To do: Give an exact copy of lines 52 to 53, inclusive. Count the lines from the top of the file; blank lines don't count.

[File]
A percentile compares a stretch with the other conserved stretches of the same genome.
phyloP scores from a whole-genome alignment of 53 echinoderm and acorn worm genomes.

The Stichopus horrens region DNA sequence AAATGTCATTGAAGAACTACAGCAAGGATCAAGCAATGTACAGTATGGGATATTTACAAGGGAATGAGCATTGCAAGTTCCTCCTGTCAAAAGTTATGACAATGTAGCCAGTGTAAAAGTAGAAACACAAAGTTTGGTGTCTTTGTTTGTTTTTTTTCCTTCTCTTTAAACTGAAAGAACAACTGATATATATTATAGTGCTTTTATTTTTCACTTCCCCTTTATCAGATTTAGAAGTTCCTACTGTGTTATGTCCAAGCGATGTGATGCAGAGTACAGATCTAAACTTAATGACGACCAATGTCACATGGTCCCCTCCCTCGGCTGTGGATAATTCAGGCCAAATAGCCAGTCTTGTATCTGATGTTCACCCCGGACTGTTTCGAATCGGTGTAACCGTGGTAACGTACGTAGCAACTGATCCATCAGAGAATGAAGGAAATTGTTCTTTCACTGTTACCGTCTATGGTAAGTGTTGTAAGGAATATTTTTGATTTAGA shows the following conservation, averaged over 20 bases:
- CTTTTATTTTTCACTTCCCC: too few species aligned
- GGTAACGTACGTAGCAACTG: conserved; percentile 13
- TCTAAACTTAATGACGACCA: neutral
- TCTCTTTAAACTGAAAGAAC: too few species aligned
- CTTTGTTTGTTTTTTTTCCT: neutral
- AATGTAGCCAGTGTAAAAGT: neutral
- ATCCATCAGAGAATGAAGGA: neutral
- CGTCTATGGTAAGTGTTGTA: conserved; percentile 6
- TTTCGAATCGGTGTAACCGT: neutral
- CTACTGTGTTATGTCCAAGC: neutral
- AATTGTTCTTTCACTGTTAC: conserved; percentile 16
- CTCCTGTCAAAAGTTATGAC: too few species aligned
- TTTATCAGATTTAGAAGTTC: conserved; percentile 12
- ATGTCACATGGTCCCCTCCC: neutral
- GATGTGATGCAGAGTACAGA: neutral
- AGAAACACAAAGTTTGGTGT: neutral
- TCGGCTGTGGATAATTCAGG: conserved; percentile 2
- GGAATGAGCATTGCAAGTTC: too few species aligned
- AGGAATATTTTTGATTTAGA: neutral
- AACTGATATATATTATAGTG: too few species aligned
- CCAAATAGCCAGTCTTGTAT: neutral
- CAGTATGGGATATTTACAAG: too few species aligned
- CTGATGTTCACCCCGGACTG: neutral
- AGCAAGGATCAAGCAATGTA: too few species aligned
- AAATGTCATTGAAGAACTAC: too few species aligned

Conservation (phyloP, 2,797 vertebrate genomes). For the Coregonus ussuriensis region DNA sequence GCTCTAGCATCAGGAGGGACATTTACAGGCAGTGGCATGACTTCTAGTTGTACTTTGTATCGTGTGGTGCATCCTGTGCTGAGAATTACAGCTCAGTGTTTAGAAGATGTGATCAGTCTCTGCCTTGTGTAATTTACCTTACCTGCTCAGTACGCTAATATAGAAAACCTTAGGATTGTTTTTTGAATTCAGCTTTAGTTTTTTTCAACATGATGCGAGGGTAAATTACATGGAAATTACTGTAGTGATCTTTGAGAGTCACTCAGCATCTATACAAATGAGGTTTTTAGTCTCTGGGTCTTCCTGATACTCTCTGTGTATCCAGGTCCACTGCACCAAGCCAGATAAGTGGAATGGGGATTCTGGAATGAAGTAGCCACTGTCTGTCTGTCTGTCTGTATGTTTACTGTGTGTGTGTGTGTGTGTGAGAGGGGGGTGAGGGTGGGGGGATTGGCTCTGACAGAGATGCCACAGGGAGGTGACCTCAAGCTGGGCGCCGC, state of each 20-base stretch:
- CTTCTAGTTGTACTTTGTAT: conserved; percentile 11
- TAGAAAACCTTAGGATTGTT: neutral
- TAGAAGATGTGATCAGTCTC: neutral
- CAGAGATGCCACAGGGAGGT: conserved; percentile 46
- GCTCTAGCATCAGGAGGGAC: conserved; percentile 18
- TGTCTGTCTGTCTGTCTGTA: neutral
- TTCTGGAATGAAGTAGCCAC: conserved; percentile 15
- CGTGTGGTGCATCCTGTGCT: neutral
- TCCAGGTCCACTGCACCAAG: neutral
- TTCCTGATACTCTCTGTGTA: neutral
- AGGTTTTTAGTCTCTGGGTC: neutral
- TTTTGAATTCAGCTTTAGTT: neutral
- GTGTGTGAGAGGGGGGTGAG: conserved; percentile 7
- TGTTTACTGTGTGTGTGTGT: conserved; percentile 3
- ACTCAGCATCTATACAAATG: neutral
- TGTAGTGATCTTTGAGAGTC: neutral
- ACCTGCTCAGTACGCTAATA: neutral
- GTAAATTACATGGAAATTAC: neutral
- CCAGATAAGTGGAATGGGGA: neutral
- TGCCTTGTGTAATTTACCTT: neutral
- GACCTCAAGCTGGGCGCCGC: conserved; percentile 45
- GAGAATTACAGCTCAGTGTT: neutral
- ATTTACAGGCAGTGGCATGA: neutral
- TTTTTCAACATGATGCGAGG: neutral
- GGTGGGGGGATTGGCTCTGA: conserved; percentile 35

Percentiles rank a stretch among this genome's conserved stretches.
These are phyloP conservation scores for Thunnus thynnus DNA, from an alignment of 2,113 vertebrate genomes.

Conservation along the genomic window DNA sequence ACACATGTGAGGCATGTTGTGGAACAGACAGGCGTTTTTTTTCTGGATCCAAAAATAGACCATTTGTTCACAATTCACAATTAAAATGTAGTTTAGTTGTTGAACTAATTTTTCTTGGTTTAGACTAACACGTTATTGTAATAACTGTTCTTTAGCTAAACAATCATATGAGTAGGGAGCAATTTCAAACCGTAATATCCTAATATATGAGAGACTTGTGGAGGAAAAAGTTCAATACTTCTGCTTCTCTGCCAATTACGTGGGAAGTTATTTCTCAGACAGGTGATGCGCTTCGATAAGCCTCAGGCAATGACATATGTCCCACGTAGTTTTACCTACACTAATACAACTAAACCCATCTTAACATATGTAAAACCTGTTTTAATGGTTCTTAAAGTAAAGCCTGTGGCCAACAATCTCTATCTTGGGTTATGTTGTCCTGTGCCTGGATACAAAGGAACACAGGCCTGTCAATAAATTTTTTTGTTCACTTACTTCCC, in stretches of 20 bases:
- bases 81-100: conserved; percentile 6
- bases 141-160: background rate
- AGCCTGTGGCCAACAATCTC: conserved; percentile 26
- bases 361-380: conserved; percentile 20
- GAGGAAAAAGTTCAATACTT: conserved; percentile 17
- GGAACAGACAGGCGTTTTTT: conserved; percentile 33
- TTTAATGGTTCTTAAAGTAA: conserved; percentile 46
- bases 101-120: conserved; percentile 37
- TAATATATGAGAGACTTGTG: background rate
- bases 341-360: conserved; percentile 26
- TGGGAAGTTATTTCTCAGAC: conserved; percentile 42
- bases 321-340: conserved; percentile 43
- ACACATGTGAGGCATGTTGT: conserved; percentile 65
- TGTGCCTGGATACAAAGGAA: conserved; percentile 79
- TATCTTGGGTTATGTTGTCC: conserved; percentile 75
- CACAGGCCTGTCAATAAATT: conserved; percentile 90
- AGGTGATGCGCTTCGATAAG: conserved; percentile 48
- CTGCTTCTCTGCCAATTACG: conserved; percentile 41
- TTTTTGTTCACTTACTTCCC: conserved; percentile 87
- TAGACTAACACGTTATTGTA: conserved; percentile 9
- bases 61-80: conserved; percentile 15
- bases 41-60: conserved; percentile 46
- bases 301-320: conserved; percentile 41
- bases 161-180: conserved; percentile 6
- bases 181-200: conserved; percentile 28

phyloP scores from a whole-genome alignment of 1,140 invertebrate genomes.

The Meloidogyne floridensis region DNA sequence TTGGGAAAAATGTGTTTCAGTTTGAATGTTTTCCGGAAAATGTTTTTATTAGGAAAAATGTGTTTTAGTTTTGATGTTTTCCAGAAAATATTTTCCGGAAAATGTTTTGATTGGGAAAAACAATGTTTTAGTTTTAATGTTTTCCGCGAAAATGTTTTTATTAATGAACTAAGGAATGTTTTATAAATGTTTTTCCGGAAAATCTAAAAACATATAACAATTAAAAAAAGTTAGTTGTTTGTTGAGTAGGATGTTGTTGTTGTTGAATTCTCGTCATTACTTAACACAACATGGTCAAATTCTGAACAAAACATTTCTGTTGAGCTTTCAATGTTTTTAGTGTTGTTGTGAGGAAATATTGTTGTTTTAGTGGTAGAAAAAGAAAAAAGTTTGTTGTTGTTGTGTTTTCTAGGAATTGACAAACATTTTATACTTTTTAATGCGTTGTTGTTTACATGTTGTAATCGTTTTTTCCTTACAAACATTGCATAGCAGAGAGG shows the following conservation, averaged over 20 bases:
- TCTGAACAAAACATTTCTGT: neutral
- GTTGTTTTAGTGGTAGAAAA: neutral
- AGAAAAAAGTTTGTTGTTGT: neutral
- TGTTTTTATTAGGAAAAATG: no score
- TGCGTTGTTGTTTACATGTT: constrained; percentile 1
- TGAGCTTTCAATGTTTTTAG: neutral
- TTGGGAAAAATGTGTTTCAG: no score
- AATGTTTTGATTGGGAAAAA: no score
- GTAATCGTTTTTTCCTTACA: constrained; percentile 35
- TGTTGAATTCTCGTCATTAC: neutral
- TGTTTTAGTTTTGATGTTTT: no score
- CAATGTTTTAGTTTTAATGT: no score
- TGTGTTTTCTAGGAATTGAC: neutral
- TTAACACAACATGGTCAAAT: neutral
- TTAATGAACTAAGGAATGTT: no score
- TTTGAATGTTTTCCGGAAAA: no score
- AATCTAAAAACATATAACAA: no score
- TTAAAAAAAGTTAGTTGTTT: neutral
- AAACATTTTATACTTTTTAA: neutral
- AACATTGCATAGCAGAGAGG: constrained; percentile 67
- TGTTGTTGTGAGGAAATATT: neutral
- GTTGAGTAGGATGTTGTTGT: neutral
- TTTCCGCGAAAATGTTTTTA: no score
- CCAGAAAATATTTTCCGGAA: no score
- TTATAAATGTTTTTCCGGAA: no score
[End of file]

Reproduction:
- ATTTACAGGCAGTGGCATGA: neutral
- TTTTTCAACATGATGCGAGG: neutral